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Sunday, April 14
The Indiana Daily Student

sports men's basketball

Column: Season ends in bittersweet fashion

IU’s road wasn’t supposed to end like this.

The journey that started with a preseason No. 1 ranking was supposed to be on the yellow brick road leading all the way to the wonderful land of the Final Four.

The path wasn’t supposed to guide the Hoosiers right into an orange brick wall.
But it did, and now the 2012-13 IU men’s basketball season is over.

“We’ve had a heck of a ride with this group,” IU Coach Tom Crean said Thursday night. “It doesn’t feel like it tonight, won’t feel like that for a couple of days, maybe longer.”

Thursday night’s game was a game of indecision for the Hoosiers.

Instead of looking like the confident, fearless team that won an outright Big Ten title for the first time in 20 years, the Hoosiers looked like a completely different team — one we have never seen before.

Because the game felt so one-sided and Syracuse was more dominant than any opponent IU has faced all season, playing the “blame game” is inevitable for fans and critics after a loss like this.

Looking for people to blame is a natural way, and maybe the only way for people to cope with the type of emotional let-down felt Thursday night.

It’s an unfortunate, knee-jerk response, but let’s face it, there is plenty of blame to go around.

People want to blame Crean for not preparing his team to face Syracuse’s suffocating zone.

Personally, I think they were prepared for it. There’s a difference between not being prepared for the zone and not executing against it.

I believe IU’s problems stemmed from the latter more than the former.

At times, the Hoosiers’ ball movement was spectacular against the zone, but when you can’t knock down open shots, great ball movement doesn’t matter.

Missed shots aren’t Crean’s fault. He can’t get out there and shoot the ball himself.

That responsibility falls on guys like senior guard Jordan Hulls, sophomore forward Cody Zeller and freshman guard Kevin “Yogi” Ferrell, who combined to shoot 3-of-19 from the field and only scored 10 points (all coming from Zeller).

Realistically, if you want to blame Crean for anything, it has to be for sticking with Hulls and Ferrell too long, when the two shorter guards were clearly overmatched by Syracuse’s physicality and length.

The only ball-handler outside of junior guard Victor Oladipo and junior forward Will Sheehey that showed any aggression against the zone was sophomore guard Remy Abell, who for some reason only played 10 minutes.

When Temple’s Khalif Wyatt was lighting up IU’s defense in the round of 32, Crean was not afraid to play Abell in important minutes.

But when Syracuse continued to force Ferrell into turnovers and consistently took advantage of Hulls’ and Ferrell’s inability to guard Orange players, Crean kept Abell up his sleeve.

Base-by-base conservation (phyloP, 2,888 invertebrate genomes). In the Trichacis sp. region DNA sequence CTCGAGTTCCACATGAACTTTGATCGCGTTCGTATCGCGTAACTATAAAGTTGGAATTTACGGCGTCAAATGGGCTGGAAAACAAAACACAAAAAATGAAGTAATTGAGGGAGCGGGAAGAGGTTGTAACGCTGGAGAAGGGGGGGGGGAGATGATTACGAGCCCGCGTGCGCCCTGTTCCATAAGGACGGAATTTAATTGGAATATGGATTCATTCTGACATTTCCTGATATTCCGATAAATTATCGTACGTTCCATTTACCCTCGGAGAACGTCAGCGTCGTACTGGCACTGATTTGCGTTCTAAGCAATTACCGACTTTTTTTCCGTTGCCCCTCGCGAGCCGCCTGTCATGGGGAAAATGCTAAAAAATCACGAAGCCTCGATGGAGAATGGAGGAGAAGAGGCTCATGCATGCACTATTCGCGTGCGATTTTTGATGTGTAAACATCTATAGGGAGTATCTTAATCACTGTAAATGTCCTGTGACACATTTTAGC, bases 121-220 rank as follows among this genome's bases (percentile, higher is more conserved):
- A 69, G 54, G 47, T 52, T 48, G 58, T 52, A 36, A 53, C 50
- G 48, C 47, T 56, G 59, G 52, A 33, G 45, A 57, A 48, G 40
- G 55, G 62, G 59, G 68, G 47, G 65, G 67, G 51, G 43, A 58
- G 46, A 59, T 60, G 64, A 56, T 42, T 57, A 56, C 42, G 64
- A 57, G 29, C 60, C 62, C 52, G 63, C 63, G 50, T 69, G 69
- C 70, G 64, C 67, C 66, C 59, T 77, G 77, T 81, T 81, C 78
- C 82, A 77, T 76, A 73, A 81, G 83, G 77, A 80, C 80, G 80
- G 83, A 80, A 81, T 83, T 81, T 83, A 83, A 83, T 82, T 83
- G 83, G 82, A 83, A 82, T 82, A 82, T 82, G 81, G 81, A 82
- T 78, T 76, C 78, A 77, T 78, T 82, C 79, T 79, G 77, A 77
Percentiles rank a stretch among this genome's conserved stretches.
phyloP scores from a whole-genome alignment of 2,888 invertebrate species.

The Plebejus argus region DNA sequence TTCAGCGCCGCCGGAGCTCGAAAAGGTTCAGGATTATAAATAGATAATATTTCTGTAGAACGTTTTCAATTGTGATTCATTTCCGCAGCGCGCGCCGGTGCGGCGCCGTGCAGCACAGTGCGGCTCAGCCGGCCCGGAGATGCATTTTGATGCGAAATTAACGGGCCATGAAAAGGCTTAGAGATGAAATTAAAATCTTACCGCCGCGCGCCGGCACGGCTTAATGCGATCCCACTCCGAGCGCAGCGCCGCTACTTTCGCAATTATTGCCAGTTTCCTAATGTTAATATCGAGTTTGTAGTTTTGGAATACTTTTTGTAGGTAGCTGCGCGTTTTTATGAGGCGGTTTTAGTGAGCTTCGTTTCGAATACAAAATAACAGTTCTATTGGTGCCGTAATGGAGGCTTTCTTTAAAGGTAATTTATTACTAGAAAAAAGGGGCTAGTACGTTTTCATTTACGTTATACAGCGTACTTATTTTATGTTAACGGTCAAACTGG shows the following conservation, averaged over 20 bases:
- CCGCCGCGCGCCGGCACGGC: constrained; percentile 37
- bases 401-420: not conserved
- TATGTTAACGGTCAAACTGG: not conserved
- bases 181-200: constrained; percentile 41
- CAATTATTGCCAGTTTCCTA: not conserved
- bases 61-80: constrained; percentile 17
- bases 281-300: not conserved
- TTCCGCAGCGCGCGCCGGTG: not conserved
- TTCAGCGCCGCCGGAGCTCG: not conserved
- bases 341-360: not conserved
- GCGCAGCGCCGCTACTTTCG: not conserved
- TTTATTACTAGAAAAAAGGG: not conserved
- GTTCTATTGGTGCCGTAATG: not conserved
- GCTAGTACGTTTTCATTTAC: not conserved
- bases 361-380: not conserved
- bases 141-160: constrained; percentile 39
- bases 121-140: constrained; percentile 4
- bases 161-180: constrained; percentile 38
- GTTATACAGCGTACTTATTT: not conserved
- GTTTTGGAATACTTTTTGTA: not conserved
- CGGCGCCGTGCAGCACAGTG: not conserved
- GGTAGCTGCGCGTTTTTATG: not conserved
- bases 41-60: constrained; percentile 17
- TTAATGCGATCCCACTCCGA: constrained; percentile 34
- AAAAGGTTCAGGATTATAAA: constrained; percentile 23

You can’t blame Crean for the Hoosiers’ execution, but you can blame him for not putting the right guys on the court.

He stuck with a freshman guard who was overwhelmed from the tip-off and a senior guard who was playing with a separated shoulder, as reported by

“I’m sure the strength and the size of the Syracuse guards had something to do with it,” Crean said. “It’s a matter of where you enter the ball from and we got tentative shooting the ball, which we didn’t need to do.”

Regardless of who deserves the most blame — Zeller and senior forward Christian Watford didn’t play their best games either — nothing can change the fact IU failed to perform in Washington D.C.

Maybe that’s what will hurt the IU players, coaches and fans the most in the up-coming basketball-less months that will feel like an eternity.

In the most important game of the season, IU, as a team, played some of its worst basketball we have seen.

The season might not have ended the way IU thought it would and the enormous expectations that were placed on this team were not realized.

The Hoosiers would be the first people to admit this.

But the reality of the NCAA tournament is a harsh, demoralizing feeling for 67 of the 68 teams that dare to dance.

There can only be one national champion every year and as we found out Thursday night, this was not the Hoosiers’ year to be crowned.

Although this season ends in a bitter disappointment that will linger in Bloomington for a long time, the beauty of sports is this is never the end result.

Teams win and teams lose, but it’s the journey that makes us believe that anything could happen.

“They have done things that have not been done at Indiana for a long, long time and they did it from scratch,” Crean said.

For this reason, we must not remember the 2012-13 season for how it ended; we must remember this team for allowing us to be a part of the ride that took IU by storm.

We must remember the three seniors, forward Derek Elston, Watford and Hulls, that dreamt about bringing IU basketball back — and then fulfilled that dream beyond most of our wildest hopes.

Most importantly, we must remember this team for how special it was as a whole.
“As you know, it’s been full of up’s and down’s but I wouldn’t trade it for the world,” Watford said. “I love my teammates and I’m happy to be an Indiana Hoosier at the end of the day.”

IU could not have asked for better representatives to embody the face of the University that loves basketball as much as humanly possible.

This loss leaves Hoosiers around the country feeling disappointment and sadness, but when the dust clears and those feelings subside, we will remember this IU team for bringing something back to Bloomington that is even more important than banner number six.

This team brought pride to every person that has ever considered himself or herself an Indiana Hoosier — win or lose.

What more could you ask for?


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